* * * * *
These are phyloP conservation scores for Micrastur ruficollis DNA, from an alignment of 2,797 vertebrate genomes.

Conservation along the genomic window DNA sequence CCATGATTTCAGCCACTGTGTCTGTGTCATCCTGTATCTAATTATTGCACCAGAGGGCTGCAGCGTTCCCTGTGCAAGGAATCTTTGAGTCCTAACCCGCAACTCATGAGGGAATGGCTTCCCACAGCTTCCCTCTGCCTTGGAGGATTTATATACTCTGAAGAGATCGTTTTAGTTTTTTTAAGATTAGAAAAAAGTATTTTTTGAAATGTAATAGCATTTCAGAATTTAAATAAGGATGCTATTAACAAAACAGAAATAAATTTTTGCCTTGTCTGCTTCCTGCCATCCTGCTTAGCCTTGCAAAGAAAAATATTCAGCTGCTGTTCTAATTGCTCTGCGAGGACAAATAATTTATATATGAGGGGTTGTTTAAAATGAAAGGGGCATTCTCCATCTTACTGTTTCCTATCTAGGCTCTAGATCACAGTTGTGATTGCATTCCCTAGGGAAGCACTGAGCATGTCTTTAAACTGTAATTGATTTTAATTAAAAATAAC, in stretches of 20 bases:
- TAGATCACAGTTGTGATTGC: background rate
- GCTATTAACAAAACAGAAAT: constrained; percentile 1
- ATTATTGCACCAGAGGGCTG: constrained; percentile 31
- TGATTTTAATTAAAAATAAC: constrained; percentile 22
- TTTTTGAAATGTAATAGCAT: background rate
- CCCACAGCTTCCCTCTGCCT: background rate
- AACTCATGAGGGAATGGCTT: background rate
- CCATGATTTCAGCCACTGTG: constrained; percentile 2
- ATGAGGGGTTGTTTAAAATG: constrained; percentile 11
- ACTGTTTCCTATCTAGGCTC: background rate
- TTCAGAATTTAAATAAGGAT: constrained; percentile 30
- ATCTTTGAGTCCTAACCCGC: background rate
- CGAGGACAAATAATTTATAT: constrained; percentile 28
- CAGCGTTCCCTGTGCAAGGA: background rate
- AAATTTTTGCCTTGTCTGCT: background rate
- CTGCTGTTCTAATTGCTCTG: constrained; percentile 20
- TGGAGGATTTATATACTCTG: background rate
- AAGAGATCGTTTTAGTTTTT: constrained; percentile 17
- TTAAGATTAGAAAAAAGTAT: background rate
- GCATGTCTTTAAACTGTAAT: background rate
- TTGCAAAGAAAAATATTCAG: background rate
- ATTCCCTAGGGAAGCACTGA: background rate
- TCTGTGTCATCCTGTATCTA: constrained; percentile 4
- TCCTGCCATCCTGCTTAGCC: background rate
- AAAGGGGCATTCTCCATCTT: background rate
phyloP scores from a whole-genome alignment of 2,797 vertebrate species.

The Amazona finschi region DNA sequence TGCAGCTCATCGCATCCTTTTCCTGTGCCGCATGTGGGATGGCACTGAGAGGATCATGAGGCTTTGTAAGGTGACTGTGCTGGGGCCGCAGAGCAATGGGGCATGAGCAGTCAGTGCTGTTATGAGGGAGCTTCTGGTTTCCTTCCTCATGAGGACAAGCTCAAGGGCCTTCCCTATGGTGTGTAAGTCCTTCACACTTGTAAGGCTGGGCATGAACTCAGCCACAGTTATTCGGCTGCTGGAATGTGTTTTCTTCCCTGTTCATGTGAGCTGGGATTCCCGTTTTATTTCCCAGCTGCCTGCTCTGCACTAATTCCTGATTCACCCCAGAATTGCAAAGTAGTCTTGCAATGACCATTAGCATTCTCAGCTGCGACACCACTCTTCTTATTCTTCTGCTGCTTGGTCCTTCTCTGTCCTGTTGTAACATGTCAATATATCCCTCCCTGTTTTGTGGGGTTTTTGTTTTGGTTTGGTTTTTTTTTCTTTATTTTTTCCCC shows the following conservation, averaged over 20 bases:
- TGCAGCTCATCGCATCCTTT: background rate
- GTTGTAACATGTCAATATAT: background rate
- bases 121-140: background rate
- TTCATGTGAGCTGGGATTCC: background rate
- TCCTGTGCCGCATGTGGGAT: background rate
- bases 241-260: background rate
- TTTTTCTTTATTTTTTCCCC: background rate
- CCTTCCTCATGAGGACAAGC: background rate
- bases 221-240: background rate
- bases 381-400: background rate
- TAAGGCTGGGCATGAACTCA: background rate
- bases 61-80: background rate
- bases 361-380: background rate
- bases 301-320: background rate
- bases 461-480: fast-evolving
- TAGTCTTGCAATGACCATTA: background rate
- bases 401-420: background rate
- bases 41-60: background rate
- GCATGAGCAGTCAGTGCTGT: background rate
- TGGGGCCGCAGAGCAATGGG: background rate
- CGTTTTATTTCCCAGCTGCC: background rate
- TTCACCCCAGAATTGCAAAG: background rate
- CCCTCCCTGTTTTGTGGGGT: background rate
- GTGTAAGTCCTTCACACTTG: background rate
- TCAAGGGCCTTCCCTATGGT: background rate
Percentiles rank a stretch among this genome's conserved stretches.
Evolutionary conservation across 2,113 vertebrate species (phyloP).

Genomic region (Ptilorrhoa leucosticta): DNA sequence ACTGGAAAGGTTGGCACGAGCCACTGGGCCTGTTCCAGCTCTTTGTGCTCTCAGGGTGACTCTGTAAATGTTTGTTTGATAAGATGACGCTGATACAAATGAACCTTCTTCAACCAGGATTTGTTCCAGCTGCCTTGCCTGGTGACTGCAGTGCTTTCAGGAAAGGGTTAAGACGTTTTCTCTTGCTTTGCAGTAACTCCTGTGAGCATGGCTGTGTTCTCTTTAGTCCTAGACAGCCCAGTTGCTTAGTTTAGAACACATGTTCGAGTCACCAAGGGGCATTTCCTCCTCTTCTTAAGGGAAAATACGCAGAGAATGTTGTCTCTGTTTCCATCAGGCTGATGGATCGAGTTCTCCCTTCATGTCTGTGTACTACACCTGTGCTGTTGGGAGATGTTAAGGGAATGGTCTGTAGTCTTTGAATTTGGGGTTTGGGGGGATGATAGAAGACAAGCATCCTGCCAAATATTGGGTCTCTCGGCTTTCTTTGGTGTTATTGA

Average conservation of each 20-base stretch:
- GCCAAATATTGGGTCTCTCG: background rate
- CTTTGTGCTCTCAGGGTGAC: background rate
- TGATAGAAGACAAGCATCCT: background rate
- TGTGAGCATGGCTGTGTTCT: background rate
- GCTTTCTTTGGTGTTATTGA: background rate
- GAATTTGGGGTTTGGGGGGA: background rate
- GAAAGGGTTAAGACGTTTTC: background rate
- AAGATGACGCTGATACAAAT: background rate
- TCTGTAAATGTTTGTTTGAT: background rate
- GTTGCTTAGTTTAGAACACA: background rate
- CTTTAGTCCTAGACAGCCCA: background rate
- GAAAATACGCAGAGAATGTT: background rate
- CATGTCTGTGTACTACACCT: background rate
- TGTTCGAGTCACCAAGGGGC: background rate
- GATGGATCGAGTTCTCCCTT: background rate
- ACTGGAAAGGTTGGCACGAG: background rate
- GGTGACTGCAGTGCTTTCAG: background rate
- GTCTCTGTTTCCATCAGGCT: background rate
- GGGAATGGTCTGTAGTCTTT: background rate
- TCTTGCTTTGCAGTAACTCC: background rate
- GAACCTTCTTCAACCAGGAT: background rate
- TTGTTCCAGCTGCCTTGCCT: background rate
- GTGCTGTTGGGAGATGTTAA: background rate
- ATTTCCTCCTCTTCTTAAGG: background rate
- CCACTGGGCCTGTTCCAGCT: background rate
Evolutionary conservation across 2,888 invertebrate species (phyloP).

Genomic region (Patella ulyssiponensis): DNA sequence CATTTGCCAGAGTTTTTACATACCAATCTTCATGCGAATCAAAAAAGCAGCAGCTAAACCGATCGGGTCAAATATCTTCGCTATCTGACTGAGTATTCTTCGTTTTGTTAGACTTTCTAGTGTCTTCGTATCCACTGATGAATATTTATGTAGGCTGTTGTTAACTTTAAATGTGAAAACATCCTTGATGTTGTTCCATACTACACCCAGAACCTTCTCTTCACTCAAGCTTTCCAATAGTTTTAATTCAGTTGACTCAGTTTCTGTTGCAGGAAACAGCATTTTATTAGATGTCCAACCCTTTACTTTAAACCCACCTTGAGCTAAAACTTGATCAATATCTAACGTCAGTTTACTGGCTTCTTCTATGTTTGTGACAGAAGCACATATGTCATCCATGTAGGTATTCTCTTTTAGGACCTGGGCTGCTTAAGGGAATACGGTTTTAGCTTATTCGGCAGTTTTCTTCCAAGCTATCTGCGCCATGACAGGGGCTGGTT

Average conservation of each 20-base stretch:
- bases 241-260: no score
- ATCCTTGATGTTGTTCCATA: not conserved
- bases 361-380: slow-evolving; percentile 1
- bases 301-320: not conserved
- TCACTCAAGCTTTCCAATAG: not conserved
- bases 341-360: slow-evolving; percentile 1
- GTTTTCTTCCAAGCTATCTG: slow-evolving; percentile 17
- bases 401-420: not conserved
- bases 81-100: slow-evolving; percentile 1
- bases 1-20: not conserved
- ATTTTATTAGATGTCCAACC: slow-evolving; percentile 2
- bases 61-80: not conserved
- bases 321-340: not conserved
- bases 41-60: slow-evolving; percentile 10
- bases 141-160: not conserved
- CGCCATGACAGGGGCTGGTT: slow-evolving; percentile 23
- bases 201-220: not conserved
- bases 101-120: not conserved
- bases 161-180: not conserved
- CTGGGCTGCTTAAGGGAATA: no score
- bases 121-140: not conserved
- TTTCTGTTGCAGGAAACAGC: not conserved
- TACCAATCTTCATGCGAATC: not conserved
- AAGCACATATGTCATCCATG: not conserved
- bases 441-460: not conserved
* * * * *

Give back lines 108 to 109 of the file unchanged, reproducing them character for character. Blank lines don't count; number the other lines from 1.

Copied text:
- TTTCTGTTGCAGGAAACAGC: not conserved
- TACCAATCTTCATGCGAATC: not conserved